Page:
Turning to the popular portrayals of Albert II, we find much more conventional depictions of a Belgian king, as a stereotypical, lecherous Saxe-Coburg. (I will not even reply to the vicious rumors of pedophile that forced the King to defend his reputation in court). As is well known, Belgian papier maché artist Delphine Boël claims to be the King's illegitimate daughter, the fruit of his supposed liaison with her mother, Baroness Sybille de Selys-Longchamps. As I have mentioned before, I find it unfortunate that Delphine not only made this public claim, but also poured fuel on the flames of scandal by bitterly denouncing the King as an irresponsible father, on the grounds that he simply wanted to wash his hands of her and bury the embarrassing issue. Many have since joined in this chorus of blame. If Delphine is truly Albert's daughter, I can understand her desire for recognition and sympathize with her sense of rejection, but, at the risk of sounding harsh, there are more important things than hurt feelings. I believe that the dignity and prestige of the monarchy ought to take precedence. Even when royalty have acted less than admirably, their position is deserving of respect. Not that they should be immune to all criticism, but lurid scandal-mongering and vitriolic public attacks are out of place. This is all the more so in a place like Belgium, where the monarchy is so vital to the country's precarious national unity. Even if Delphine is, indeed, the King's daughter, I would be cautious of hastily blaming the King for failing to recognize her. If he did so, it might simply encourage others, as happened after Albert II of Monaco acknowledged his out-of-wedlock children, to come forward with more paternity claims, probably false but damaging nonetheless. While the Monegasque princely house is quite secure, moreover, the Belgian monarchy is already endangered. The Grimaldis may be able to sail through gossip and rumor with flying colors; the Saxe-Coburgs need no further scandals.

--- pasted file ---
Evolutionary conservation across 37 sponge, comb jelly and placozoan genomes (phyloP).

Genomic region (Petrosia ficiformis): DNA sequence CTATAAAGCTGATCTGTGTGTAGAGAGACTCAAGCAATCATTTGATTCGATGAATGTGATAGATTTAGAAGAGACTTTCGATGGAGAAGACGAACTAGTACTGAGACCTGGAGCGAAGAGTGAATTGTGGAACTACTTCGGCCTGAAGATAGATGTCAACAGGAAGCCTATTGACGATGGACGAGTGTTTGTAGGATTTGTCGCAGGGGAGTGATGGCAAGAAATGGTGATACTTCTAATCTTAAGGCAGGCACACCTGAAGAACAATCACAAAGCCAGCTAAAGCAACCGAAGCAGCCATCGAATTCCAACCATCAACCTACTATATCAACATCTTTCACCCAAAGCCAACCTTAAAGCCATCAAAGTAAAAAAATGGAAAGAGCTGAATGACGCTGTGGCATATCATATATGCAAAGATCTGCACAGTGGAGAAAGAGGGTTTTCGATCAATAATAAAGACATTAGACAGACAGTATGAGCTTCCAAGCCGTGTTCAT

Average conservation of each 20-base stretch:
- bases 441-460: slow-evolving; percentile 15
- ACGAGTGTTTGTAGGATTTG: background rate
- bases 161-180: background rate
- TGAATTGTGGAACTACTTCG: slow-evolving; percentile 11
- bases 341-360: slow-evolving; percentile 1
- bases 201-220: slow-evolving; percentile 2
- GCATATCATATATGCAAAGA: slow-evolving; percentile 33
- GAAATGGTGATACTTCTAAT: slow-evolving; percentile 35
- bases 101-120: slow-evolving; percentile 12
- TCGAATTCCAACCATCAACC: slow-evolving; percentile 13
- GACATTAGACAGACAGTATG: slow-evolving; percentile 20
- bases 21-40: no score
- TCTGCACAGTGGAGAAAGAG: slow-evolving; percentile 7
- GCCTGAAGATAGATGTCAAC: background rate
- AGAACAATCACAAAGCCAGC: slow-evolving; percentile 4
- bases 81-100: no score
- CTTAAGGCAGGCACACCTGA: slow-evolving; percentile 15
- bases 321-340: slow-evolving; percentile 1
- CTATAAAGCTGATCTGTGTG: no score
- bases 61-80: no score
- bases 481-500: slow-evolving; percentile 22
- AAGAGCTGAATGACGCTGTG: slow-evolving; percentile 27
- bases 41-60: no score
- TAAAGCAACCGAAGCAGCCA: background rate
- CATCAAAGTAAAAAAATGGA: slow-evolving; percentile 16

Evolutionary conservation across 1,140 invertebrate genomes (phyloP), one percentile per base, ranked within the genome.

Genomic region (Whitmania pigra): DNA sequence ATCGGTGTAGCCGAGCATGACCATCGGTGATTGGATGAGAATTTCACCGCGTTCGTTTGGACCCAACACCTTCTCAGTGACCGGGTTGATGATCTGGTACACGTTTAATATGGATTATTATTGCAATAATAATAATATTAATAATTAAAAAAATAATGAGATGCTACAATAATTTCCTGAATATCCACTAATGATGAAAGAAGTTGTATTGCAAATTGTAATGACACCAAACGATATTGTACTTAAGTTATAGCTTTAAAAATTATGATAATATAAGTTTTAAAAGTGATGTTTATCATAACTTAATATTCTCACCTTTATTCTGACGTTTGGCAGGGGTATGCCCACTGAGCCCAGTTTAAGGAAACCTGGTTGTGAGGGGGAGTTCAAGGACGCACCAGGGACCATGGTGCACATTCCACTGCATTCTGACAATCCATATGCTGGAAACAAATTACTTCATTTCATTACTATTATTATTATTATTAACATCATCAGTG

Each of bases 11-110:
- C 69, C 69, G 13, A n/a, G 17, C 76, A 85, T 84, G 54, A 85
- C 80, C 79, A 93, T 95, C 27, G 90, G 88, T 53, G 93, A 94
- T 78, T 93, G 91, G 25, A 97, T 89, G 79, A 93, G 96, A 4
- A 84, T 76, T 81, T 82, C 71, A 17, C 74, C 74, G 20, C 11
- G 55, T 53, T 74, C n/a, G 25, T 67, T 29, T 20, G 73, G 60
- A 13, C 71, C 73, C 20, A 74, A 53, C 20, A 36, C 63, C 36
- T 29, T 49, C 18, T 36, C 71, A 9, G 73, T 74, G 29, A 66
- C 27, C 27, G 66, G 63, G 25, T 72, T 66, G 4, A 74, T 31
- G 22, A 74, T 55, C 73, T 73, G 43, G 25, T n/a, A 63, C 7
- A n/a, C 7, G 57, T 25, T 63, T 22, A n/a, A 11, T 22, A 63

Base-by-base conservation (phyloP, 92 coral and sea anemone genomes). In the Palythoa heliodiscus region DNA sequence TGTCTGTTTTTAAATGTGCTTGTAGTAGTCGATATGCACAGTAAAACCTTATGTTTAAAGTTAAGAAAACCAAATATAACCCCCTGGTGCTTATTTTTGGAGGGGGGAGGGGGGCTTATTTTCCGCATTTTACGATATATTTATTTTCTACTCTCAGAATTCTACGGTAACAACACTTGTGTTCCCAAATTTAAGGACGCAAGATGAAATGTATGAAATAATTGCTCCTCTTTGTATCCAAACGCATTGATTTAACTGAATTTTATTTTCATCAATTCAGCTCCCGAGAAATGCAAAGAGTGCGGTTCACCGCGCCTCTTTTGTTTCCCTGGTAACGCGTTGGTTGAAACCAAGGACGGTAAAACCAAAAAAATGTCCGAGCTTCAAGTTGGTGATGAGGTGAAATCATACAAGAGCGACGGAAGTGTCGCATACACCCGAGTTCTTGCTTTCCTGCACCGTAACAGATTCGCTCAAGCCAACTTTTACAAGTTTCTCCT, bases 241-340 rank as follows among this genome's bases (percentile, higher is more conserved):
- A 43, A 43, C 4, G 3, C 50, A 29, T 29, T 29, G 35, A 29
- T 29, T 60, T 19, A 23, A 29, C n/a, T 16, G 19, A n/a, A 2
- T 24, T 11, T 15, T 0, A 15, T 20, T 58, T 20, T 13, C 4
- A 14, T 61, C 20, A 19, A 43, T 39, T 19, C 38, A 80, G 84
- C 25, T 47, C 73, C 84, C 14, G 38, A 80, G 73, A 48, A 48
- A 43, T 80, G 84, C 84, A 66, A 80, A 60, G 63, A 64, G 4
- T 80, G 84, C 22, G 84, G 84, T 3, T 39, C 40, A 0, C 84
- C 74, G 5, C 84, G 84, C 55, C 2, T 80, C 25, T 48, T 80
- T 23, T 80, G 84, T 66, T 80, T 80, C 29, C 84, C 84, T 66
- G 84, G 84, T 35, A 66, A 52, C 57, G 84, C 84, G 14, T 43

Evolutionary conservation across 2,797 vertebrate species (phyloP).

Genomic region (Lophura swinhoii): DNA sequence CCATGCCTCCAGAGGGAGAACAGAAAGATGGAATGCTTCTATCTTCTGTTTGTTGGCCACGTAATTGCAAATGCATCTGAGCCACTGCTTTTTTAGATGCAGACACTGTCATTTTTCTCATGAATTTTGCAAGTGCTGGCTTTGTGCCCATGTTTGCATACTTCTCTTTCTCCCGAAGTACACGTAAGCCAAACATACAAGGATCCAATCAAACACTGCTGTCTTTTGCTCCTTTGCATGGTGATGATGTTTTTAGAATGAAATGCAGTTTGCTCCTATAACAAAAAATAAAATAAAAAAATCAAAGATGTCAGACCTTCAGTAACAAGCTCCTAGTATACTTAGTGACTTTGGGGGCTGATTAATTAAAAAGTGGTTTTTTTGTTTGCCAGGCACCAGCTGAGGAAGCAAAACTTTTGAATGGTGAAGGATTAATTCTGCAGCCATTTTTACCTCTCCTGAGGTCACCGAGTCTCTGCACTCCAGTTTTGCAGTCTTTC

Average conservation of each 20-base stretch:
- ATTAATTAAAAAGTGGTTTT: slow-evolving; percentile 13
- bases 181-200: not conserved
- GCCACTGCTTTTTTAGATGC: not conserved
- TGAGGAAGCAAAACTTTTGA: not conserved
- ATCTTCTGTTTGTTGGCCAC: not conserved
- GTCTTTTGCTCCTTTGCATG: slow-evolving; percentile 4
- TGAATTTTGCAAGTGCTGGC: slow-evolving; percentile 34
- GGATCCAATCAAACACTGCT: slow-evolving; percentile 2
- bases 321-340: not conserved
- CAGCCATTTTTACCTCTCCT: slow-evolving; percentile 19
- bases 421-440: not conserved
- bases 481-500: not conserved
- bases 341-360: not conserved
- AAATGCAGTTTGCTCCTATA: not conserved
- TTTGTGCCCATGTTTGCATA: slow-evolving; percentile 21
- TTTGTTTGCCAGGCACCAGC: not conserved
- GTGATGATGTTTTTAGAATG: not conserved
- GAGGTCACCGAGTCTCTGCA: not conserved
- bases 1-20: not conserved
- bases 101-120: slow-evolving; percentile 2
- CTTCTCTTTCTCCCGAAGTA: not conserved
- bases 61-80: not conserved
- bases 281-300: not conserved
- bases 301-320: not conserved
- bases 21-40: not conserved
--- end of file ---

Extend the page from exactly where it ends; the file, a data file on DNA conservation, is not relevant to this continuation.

I have no idea whether Delphine's paternity allegation is true or false. In contrast to other cases, I do not think there would be anything impossible or improbable about Albert II having a child out of wedlock. Although they were thankfully reconciled, it is certainly true that the royal couple's marriage has known painful times. The King admitted it in his Christmas Speech, in 1999. Queen Paola also acknowledged it in an interview to mark her 65th birthday, in 2002. Furthermore, Albert was not particularly religious in his younger years, and his willingness to sign any law, even if it flagrantly violates the tenets of his faith, suggests a certain moral flexibility. (Not that I would be too hard on him, though, as Belgian monarchs have little political power anymore). Whether Delphine is his daughter, however, is another matter altogether, and it is important to note that her claim has never been formally verified. Therefore, the Belgian media's constant references to her as the King's illegitimate daughter, as if it were a confirmed fact, are out of place. I also think we ought to be chary of over-interpreting the King's words in his Christmas Speech. His reference to his past conjugal crisis, since it occurred so soon after the rumors of a love child became public, is routinely taken as an implicit recognition of Delphine as his daughter; unnecessarily so, in my opinion.
I also find it sad that the sensation surrounding Delphine has displaced, in the minds of many, the royal couple's quite beautiful reconciliation. Many couples have marital problems, and it is not necessary to invoke the mythical "lust of the Saxe-Coburgs" to explain the crisis of Albert and Paola, but fewer have the generosity to forgive one another and begin afresh. On the whole, I suspect that the Belgian Royal Family, in contrast to their widely promoted image, have probably been one of the least scandal-ridden dynasties in Europe. The marriage of Albert and Paola, restored beyond hope, provides yet another example, albeit in a surprising way, of the domestic virtues of this much-maligned branch of the House of Wettin.